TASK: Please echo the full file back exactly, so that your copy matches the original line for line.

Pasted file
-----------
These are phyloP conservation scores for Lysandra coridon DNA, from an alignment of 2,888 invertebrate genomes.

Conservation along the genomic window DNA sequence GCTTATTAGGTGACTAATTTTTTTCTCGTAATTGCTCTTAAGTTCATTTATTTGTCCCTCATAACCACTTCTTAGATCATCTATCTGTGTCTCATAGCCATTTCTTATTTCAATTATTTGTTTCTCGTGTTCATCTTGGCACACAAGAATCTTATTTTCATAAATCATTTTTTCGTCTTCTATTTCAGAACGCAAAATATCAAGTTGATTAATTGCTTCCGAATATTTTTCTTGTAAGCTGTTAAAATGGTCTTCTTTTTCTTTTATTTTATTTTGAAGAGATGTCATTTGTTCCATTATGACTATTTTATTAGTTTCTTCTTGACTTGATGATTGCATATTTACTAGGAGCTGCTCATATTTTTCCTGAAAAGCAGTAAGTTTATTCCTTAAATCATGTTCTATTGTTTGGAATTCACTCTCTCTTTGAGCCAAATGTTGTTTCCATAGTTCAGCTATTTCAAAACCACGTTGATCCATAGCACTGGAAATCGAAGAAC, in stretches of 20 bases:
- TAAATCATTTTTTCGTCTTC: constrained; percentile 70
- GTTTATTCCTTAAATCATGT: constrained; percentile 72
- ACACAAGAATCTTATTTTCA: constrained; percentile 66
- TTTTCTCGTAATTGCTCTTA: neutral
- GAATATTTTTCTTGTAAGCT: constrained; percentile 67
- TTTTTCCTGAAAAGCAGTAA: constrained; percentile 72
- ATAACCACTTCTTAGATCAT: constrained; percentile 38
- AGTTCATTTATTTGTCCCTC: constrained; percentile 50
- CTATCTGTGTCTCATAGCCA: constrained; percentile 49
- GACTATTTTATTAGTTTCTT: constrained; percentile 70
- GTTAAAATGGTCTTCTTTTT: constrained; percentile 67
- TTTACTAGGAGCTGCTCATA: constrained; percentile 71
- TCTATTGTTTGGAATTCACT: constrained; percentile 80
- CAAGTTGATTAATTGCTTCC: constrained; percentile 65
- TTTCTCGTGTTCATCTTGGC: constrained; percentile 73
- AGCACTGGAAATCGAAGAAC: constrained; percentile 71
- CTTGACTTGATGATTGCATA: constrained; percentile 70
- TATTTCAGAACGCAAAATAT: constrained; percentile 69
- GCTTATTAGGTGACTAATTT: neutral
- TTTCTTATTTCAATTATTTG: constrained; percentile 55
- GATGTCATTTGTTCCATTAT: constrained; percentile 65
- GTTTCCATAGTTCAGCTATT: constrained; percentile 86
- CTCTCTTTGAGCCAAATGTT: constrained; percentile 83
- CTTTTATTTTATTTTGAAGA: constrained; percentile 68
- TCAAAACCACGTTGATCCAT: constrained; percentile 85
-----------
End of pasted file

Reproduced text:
These are phyloP conservation scores for Lysandra coridon DNA, from an alignment of 2,888 invertebrate genomes.

Conservation along the genomic window DNA sequence GCTTATTAGGTGACTAATTTTTTTCTCGTAATTGCTCTTAAGTTCATTTATTTGTCCCTCATAACCACTTCTTAGATCATCTATCTGTGTCTCATAGCCATTTCTTATTTCAATTATTTGTTTCTCGTGTTCATCTTGGCACACAAGAATCTTATTTTCATAAATCATTTTTTCGTCTTCTATTTCAGAACGCAAAATATCAAGTTGATTAATTGCTTCCGAATATTTTTCTTGTAAGCTGTTAAAATGGTCTTCTTTTTCTTTTATTTTATTTTGAAGAGATGTCATTTGTTCCATTATGACTATTTTATTAGTTTCTTCTTGACTTGATGATTGCATATTTACTAGGAGCTGCTCATATTTTTCCTGAAAAGCAGTAAGTTTATTCCTTAAATCATGTTCTATTGTTTGGAATTCACTCTCTCTTTGAGCCAAATGTTGTTTCCATAGTTCAGCTATTTCAAAACCACGTTGATCCATAGCACTGGAAATCGAAGAAC, in stretches of 20 bases:
- TAAATCATTTTTTCGTCTTC: constrained; percentile 70
- GTTTATTCCTTAAATCATGT: constrained; percentile 72
- ACACAAGAATCTTATTTTCA: constrained; percentile 66
- TTTTCTCGTAATTGCTCTTA: neutral
- GAATATTTTTCTTGTAAGCT: constrained; percentile 67
- TTTTTCCTGAAAAGCAGTAA: constrained; percentile 72
- ATAACCACTTCTTAGATCAT: constrained; percentile 38
- AGTTCATTTATTTGTCCCTC: constrained; percentile 50
- CTATCTGTGTCTCATAGCCA: constrained; percentile 49
- GACTATTTTATTAGTTTCTT: constrained; percentile 70
- GTTAAAATGGTCTTCTTTTT: constrained; percentile 67
- TTTACTAGGAGCTGCTCATA: constrained; percentile 71
- TCTATTGTTTGGAATTCACT: constrained; percentile 80
- CAAGTTGATTAATTGCTTCC: constrained; percentile 65
- TTTCTCGTGTTCATCTTGGC: constrained; percentile 73
- AGCACTGGAAATCGAAGAAC: constrained; percentile 71
- CTTGACTTGATGATTGCATA: constrained; percentile 70
- TATTTCAGAACGCAAAATAT: constrained; percentile 69
- GCTTATTAGGTGACTAATTT: neutral
- TTTCTTATTTCAATTATTTG: constrained; percentile 55
- GATGTCATTTGTTCCATTAT: constrained; percentile 65
- GTTTCCATAGTTCAGCTATT: constrained; percentile 86
- CTCTCTTTGAGCCAAATGTT: constrained; percentile 83
- CTTTTATTTTATTTTGAAGA: constrained; percentile 68
- TCAAAACCACGTTGATCCAT: constrained; percentile 85